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Security guard injured at Bills game suing team

By: Denise M. Champagne//February 28, 2012

Security guard injured at Bills game suing team

By: Denise M. Champagne//February 28, 2012//

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In this file photo, a security person stands on the field before an NFL football game. A security guard is seeking compensation for injuries sustained when he was knocked down in the Buffalo Bills end zone on a touchdown reception. The Appellate Division, Fourth Department reviewed the case Tuesday. AP Images

A security guard, knocked down in the Buffalo Bills end zone on a Lee Evans touchdown reception in 2005, wants compensation for his injuries. The case, dismissed a year ago by a Niagara County Supreme Court justice, was heard Tuesday by a five-justice panel of the Appellate Division, Fourth Department.

“It’s not very often I get to complain about a Buffalo Bills touchdown,” Andrew P. Fleming told the justices.

Presiding Justice John V. Centra joked that what was so unusual about the case was that the Bills scored a touchdown. More laughs came when Justice Stephen K. Lindley pointed out that it was on a pass from J. P. Losman who was quarterback at the time.

“Isn’t this just an assumption of the risk, plain and simple?” asked Justice Salvatore R. Martoche, getting down to business.

“No, sir,” said Fleming, a partner in the Hamburg law firm Chiacchia & Fleming LLP. He represents William D. Austin, 54, of Niagara County, a former security guard for Apex Security Group Inc., who was behind the end zone, watching the crowd when he was hit by Evans in a Nov. 13, 2005, game against the Kansas City Chiefs, one of five the Bills won that season.

Austin was taken off the field on a stretcher. Fleming said he suffered ligament damage to his knee that required surgery and he also injured his ankle. Austin is no longer with Apex, a California-based firm that provides security to many professional but Fleming said he still works in the security field.

Fleming argued that as a security guard, Austin had an enhanced risk as he was required to watch the crowd so his back was turned to what was happening on the field.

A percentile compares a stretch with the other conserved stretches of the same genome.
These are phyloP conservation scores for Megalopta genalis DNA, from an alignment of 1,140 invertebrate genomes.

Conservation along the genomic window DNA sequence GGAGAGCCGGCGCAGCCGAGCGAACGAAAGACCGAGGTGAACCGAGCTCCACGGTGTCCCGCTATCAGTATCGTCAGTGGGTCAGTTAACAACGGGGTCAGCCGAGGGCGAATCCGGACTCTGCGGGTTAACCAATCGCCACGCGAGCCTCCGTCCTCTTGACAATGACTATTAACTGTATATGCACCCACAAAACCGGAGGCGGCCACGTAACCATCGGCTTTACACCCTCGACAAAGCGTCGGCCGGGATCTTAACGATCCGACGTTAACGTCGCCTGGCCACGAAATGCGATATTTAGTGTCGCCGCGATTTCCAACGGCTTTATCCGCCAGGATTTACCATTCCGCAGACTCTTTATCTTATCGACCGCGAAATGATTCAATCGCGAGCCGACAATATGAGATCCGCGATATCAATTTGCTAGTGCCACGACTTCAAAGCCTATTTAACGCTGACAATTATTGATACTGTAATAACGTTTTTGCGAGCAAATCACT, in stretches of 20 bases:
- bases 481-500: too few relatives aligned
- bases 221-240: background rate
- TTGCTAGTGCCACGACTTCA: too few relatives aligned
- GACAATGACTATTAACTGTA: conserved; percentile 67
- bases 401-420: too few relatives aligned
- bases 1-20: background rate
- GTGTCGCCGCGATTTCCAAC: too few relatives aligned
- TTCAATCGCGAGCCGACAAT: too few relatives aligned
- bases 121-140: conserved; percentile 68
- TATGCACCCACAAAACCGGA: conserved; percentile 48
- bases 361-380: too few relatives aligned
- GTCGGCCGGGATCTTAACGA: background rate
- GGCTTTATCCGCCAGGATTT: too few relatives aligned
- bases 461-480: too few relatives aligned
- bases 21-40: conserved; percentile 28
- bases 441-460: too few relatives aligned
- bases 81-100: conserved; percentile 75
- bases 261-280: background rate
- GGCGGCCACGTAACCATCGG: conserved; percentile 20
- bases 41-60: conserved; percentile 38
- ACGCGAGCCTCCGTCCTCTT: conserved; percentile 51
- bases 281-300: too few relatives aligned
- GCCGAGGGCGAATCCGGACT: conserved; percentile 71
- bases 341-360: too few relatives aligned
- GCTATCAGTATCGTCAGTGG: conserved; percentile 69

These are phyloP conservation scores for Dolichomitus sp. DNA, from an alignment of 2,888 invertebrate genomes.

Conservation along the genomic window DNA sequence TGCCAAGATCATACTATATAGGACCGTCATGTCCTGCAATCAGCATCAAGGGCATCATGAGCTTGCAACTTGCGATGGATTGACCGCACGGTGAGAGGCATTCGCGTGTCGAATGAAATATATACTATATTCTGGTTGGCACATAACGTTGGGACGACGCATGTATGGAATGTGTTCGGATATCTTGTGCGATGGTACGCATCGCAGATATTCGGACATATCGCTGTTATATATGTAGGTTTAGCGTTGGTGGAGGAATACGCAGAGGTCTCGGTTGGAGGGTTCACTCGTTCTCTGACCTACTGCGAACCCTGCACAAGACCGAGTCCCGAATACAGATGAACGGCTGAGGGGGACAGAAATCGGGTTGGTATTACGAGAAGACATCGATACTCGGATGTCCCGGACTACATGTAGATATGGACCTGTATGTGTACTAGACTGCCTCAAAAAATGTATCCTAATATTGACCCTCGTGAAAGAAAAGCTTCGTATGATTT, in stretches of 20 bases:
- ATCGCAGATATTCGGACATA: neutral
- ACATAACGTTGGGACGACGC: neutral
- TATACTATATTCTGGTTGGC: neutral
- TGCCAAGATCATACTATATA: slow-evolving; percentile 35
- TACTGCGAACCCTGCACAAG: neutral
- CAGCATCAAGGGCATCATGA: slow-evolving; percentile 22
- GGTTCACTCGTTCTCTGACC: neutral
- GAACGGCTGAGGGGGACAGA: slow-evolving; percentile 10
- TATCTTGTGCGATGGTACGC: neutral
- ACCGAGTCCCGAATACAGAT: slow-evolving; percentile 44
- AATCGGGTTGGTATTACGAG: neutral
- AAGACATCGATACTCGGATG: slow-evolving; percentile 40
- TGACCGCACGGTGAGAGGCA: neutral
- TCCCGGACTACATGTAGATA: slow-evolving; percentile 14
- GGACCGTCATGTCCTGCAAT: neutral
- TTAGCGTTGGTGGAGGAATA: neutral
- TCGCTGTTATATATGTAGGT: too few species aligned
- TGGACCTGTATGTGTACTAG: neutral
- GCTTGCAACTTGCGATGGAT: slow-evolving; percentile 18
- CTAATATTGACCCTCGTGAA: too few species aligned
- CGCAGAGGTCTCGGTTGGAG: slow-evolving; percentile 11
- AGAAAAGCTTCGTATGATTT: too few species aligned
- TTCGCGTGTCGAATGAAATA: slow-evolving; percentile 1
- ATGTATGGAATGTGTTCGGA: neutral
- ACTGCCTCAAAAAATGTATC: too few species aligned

Justice Lindley asked if there was any evidence that Austin was instructed to never turn around and could never be cognizant of his surroundings.

Fleming said the Bills dictated the terms of the contract and were responsible for security. He said Patrick M. Howard, the regional manager for Apex, and William Bombeck, who ran security under then General Manager Tom Donahoe, attended weekly meetings and that Bombeck, who has since died, was on the field on game days.

Fleming said Austin was not a participant in the game or a spectator and his circumstances are not the same as various cases cited by Keith N. Bond, an attorney with the Buffalo firm Walsh Roberts & Grace, who represents Buffalo Bills Inc.

Fleming said the case that comes the closest is Cohen v. Sterling Mets LP, 840 N.Y.S.2d 601, aff’d 870 N.Y.S. 2d 914 (2009), in which a concession vendor was injured in August 2004 at Shea Stadium when he was hit by a spectator trying to catch a T-shirt during a promotional T-shirt launch at a New York Mets game.

Queens County Supreme Court dismissed the action against Sterling, ruling he was a seasoned vendor, who had worked at the stadium for years and fully appreciated the risks associated with working in unprotected parts of the stadium. The court rejected plaintiff’s argument that the T-shirt launch was not part of the game and compared it the tossing of a ball to fans between innings which results in many spectators rushing to try to catch the souvenir.

Justice Centra said it was never stated that Austin was told he was not to take his eyes off of the crowd under any circumstances.

He then raised the issue of economic compulsion, also discussed and rejected in Sterling.

“Plaintiff further argues that the assumption of the risk is not a defense in this case as he was subject to an inherent compulsion to work despite misgivings about the safety of the T-shirt launch,” that decision says. “The plaintiff, however, failed to submit sufficient evidence to raise a triable issue of fact that he had no choice but to obey a superior’s orders despite the dangerous condition and that there was an economic compulsion to comply with the directive.”

Fleming said the Bills preserved the right to terminate employees.

“What’s your argument to where the directive came from?” asked Justice Rose H. Sconiers.

“Mr. Howard testified it came down from the Bills,” Fleming answered.

Bond said he submitted “a slew of cases” in which the assumption of risks are fully comprehended. He said there are certain risks inherent in the profession and there was no proof that the outcome would have been different had Austin been facing the field at the time Evans ran into him.

He said Austin had a scoreboard right in front of him and could have seen the Bills had crossed the 20-yard line. He reiterated there was nothing to show Austin had to always keep his back to the field.

Outside the courtroom, Fleming said he is seeking a trial for his client to determine liability and damages. He said the question is whether or not the Bills created an enhanced risk for Austin.

Bond said there are certain risks assumed with being a security guard. “The argument is it’s the same risk of being run over on the field,” he added.

The case was originally filed in Niagara County Supreme Court where Justice Richard C. Kloch Sr. granted Bond’s motion for summary judgment Feb. 14, 2011 and dismissed the complaint, prompting the appeal.

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